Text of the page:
Too Busy Not to Pray

Too Busy Not to Pray

Mark 1:35-39

James C. Denison

Last Wednesday I was working on today’s message, searching for an introduction. As I leafed through some files, my eye was drawn to a plaque one of my sons gave me a few years ago:

I got up early one morning and rushed right into the day.

I had so much to accomplish that I didn’t have time to pray.

Problems just tumbled about me, and heavier came each task.

“Why doesn’t God help me?” I wondered. He answered: “You didn’t ask.”

I wanted to see joy and beauty, but the day toiled on gray and bleak.

I wondered why God didn’t show me. He said, “But you didn’t seek.”

I tried to come into God’s presence; I used all my keys at the lock.

God gently and lovingly chided, “My child, you didn’t knock.”

I woke up early this morning, and paused before entering the day.

I had so much to accomplish that I had to take time to pray.

Have you been there? Problems tumbling about you, heavier each task? The day toiling on gray and bleak because you didn’t seek? I’ve been there as well. There’s only one solution to the restlessness and fatigue of our souls. In these days of economic uncertainty, controversy in Washington, frustration and pain in Iraq, stress on our families and hearts, there’s only one thing to do.

As we watch Jesus prepare for Easter, we’ll learn today how to face our own Caiaphas and Calvary, Judas and Pilate, our own problems and fears and pain. We’ll learn how to find the peace and power of God, where we need them most today.

When Jesus prayed

“Very early in the morning, while it was still dark, Jesus got up, left the house and went to a solitary place, where he prayed” (v. 35). Jesus has just spent an exhausting day. He started the day by preaching in the synagogue at Capernaum. He exorcised a demon in the worship service. He healed Peter’s mother-in-law. He spent the evening healing all the sick of this large town.

If I were to preach this morning, and cast a demon out of someone right here in church; then go to a member’s house for lunch and heal his mother-in-law; then spend the evening until late counseling with people from all over North Dallas who have come to me with their problems, I would feel tomorrow like Jesus feels here.

Now it’s the day after the Sabbath–Monday morning to us. Jesus gets up before dawn, around three or four in the morning. He leaves Peter’s house in Capernaum and walks out of town. He goes to a “solitary place,” literally a “wilderness place” in the Greek. Some place where no one else would see him, off the road, out in the country.

If I were to get up tomorrow morning around 3 or 4, get in my car and drive out of the city, pull off the road, and hike out into a field alone, I would do what Jesus did here.

And he “prayed.” The Greek “imperfect” tense indicates that he continued to pray, all morning long. Not for just a few minutes, but from 3 or 4 until daybreak, two or three hours of solitude with God.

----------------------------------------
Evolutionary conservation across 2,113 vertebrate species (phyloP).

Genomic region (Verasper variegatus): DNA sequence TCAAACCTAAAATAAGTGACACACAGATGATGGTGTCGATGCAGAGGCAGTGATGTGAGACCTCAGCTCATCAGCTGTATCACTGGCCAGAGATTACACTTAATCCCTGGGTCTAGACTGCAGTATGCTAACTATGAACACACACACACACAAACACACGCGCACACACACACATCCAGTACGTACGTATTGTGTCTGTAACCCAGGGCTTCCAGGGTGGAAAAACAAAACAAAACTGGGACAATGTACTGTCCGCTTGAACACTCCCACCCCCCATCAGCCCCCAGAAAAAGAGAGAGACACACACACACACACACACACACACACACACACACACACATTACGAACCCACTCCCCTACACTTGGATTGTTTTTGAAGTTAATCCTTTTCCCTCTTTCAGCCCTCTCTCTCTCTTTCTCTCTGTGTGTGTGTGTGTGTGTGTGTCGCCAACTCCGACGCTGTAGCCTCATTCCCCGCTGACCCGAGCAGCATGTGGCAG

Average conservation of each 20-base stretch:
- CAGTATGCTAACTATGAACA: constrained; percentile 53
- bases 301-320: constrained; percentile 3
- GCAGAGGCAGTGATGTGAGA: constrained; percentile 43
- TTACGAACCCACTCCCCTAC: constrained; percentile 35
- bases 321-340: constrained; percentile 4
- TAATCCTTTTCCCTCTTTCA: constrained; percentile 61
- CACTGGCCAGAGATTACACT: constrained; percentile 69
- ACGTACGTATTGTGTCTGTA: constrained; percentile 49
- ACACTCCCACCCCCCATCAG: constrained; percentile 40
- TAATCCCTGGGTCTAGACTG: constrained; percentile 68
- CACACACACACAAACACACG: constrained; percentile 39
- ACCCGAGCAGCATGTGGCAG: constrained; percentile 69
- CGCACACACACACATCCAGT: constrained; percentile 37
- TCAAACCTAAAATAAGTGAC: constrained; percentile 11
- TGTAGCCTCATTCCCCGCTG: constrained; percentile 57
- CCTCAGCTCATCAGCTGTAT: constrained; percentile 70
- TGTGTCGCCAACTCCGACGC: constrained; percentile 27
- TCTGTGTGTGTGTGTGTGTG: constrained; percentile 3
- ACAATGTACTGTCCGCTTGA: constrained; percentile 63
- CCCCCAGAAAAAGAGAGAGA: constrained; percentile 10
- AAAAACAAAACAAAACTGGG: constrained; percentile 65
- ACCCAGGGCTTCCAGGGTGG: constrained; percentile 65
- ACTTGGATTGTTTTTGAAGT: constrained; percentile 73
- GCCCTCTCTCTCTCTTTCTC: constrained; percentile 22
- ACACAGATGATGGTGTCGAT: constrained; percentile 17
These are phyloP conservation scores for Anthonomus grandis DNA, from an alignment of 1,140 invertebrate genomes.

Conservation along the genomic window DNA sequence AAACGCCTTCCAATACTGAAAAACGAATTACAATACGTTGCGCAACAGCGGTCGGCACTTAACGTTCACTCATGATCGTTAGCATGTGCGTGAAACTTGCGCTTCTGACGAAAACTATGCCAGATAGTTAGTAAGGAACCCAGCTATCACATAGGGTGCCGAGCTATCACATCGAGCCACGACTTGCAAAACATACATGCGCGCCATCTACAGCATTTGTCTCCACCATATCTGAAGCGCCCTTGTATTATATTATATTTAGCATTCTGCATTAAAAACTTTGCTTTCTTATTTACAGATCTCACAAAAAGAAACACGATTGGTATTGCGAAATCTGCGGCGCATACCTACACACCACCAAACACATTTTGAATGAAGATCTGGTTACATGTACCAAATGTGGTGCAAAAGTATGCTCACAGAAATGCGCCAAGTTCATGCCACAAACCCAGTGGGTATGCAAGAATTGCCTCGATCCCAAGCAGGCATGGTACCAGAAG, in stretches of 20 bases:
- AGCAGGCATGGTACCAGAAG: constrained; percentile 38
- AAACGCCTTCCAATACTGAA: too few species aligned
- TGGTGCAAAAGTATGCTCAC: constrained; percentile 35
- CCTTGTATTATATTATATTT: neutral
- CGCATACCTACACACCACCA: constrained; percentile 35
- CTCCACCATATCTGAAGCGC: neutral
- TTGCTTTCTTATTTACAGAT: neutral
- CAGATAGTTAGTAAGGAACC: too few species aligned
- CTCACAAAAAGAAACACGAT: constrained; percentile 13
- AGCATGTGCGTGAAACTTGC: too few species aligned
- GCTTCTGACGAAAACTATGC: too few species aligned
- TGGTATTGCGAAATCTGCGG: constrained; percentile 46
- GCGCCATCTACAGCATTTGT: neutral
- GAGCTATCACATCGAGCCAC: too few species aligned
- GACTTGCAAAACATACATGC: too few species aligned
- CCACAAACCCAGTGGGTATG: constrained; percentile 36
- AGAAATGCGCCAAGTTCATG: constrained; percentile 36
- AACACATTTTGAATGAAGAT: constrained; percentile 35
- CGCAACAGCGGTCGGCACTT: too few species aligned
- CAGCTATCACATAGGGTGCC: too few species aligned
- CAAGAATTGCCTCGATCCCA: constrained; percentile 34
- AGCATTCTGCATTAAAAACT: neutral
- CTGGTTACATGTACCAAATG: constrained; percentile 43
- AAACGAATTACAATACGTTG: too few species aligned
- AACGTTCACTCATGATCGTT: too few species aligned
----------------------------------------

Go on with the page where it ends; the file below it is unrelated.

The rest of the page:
What did he pray? Mark’s Jewish readers already knew. We Gentiles, 20 centuries after the fact, don’t know much about first-century Jewish spirituality. But when we learn how Jesus grew up in the faith, what he was taught to pray and how, we see how crucial the practice of God’s presence was to his soul. And should be to ours.

We’ll spend the bulk of our time this morning simply listening to what Jesus said to his Father, watching the Son of God commune with the God of the universe.

What Jesus prayed

From the time he was five years old, Jesus was taught to begin each day with the central affirmation of the Jewish faith: “Hear, O Israel: The Lord our God, the Lord is one” (Deuteronomy 6:4). He began this Monday morning in that way.

Then, like all observant Jews, he continued to recite the paragraph: “Love the Lord your God with all your heart and with all your soul and with all your strength. These commandments that I give you today are to be upon your hearts. Impress them on your children. Talk about them when you sit at home and when you walk along the road, when you lie down and when you get up. Tie them as symbols on your hands and bind them on your foreheads. Write them on the doorframes of your houses and on your gates” (Deuteronomy 6:5-9). He prayed all of that to God on this morning.

Next, he recited Deuteronomy 11:1-21 from memory. He followed then with a recital of the Ten Commandments.

He concluded his regular morning prayers with the Shemoneh ‘Esreh, the “Eighteen Benedictions,” spoken to God while facing Jerusalem. They are part of the Jewish prayer book, recited by every practicing Jew every morning, afternoon, and evening, and during synagogue services on the Sabbath as well. Jesus had them memorized. I don’t, but want you to hear them as if he was praying them on this early Monday morning.

First, he prayed to the God of history: “Blessed are you, Oh Lord our God and God of our fathers, the God of Abraham, the God of Isaac and the God of Jacob, the great, mighty and revered God, the Most High God who bestows lovingkindnesses, the creator of all things, who remembers the good deeds of the patriarchs and in love will bring a redeemer to their children’s children for his name’s sake. Oh king, helper, savior and shield. Blessed are you, Oh Lord, the shield of Abraham.”

Next, he prayed to the God of nature: “You, Oh Lord, are mighty forever, you revive the dead, you have the power to save. You sustain the living with lovingkindness, you revive the dead with great mercy, you support the falling, heal the sick, set free the bound and keep faith with those who sleep in the dust. Who is like you, Oh doer of mighty acts? Who resembles you, a king who puts to death and restores to life, and causes salvation to flourish? And you are certain to revive the dead. Blessed are you, Oh Lord, who revives the dead.”